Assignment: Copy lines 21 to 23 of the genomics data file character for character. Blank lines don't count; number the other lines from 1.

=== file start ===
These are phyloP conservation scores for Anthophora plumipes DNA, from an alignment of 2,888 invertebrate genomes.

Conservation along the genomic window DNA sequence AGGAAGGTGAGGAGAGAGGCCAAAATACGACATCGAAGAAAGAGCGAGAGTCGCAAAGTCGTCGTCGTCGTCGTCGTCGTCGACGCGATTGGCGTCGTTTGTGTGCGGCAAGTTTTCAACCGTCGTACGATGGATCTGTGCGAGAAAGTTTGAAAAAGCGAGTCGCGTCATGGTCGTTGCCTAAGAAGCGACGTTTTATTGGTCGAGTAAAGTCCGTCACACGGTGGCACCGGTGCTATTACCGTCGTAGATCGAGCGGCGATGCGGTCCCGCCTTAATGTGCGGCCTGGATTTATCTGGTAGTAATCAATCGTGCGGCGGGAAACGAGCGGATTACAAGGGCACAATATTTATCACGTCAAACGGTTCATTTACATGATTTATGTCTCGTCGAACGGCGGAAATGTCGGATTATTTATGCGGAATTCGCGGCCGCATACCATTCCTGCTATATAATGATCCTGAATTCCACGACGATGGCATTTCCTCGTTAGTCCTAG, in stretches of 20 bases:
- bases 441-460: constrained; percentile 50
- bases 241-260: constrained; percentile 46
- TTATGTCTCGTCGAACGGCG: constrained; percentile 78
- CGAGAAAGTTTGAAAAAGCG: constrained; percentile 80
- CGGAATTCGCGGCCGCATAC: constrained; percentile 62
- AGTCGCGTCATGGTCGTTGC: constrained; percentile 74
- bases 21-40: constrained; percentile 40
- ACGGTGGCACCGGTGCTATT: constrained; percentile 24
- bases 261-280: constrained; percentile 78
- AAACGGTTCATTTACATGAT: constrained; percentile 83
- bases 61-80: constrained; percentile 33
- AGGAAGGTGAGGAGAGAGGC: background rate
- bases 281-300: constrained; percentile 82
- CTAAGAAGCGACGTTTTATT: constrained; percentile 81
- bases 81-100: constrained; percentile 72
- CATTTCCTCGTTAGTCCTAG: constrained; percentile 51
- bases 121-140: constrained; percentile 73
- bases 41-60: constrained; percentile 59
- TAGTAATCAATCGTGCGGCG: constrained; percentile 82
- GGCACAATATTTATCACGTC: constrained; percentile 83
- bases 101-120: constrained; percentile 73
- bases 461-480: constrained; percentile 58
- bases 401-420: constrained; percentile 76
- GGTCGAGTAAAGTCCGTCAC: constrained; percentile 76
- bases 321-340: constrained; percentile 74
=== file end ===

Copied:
- TAGTAATCAATCGTGCGGCG: constrained; percentile 82
- GGCACAATATTTATCACGTC: constrained; percentile 83
- bases 101-120: constrained; percentile 73